Three years ago on March 16, 2014, I ran my first full marathon with one of my best running buddies, Belinda, at the Shamrock Marathon in Virginia Beach. For both of us, it was our first ever full, and we were terrified–the farthest we had gone in training was 20 miles, which is sufficient, but I couldn’t imagine what those last 6.2 miles would be like because when I was finished with my 20 miler, I didn’t want to take another step.

When the long run was over, I hobbled to my car in amazement that I actually ran what I should have driven and got something to eat. All I wanted after a long run was to sit and sip a peanut butter chocolate smoothie and eat a flatbread sandwich at Tropical Smoothie. I daydreamed about that smoothie on the run, and it wasn’t good if I started to fantasize about food when I still had 5 more miles to go. Belinda and I discussed recipes we wanted to try on the run, which was wonderful for sharing ideas, but made us both hungry. Those gummies and GUs did not suffice, nor did a banana or a muffin near mile 18.

And that’s just it: after 20 miles no one wants to take another step, but they do anyway. That’s why I run marathons: I’ve proven to myself that my mind can make my body do something it doesn’t want to do. At some point during the race, my mind wanders, and sometimes I think I’m not actually running in the cold and the rain and the wind, but somewhere else. I feel like it’s some sort of out of body experience until I look to the side and say something to Belinda in order to draw me back to reality. Thank goodness for running buddies–I might lose my mind otherwise.

Half way through the marathon, Belinda felt her knee give out. Prior to the race, we agreed that if something happened, an injury, stomach issues, etc., that the other person would go ahead and finish the race even if one of us couldn’t. A marathon is a long way after all. Belinda wasn’t sure if she could finish the race, but she decided to keep going and take it slower with plenty of walking breaks. My worst fear had come true: she told me to go ahead and run a good race. I hesitated for a few miles, but by the half marathon point, I decided to run ahead and finish the race. She gave me a big hug and reminded me to say hi to her husband near Fort Story–he had goodies for us to eat.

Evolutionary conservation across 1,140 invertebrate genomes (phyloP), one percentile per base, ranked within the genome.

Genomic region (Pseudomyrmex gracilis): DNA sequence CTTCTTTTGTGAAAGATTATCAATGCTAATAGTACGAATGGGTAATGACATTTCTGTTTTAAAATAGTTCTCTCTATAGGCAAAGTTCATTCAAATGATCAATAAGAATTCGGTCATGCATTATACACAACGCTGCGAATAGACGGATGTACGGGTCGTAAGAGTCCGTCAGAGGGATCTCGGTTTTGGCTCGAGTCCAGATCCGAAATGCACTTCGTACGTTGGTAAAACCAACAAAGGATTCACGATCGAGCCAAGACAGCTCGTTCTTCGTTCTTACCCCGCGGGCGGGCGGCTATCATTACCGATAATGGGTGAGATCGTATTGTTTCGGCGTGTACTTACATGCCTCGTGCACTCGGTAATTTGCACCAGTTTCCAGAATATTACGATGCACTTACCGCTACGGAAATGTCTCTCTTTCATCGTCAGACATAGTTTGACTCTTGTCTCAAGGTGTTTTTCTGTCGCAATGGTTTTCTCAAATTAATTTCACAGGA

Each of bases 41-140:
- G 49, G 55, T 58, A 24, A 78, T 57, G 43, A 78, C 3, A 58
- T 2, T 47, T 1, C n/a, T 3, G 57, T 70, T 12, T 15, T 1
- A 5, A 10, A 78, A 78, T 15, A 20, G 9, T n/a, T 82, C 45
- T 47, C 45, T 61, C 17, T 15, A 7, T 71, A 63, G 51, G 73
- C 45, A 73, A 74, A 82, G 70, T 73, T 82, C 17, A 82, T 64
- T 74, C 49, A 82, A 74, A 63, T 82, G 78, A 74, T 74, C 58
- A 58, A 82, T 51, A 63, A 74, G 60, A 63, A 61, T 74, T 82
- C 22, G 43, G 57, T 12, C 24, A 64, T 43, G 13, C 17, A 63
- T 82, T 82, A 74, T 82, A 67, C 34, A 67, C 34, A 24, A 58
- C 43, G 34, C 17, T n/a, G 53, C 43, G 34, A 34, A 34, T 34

Around mile 18, I waved to Kirk with truck full of food and kept going. I turned into Fort Story and into the wind. This section of the course is the toughest. Since it’s on base, civilians can’t cheer you on, so crowd support is nonexistent, especially with the current weather of near freezing temperatures, wind, and rain. Only a few people ran near me, a group of three women. Two of the women were trying to encourage their friend who kept stopping to walk to continue. A lone runner with a sweatshirt over her head moaned as she walked past the EMS vehicle. I thought about helping her, but the ambulance was right there if she needed it. I ducked my head a bit and kept running into the wind. I missed Belinda and wondered why I went ahead.

We both finished the marathon about a half hour apart, but we finished, which was something I thought was impossible when I started running in 2012. Now, Belinda is training for another marathon, and I’m preparing for my fifth marathon in Chicago this October. We’ve both come a long way, and we’re still running buddies.

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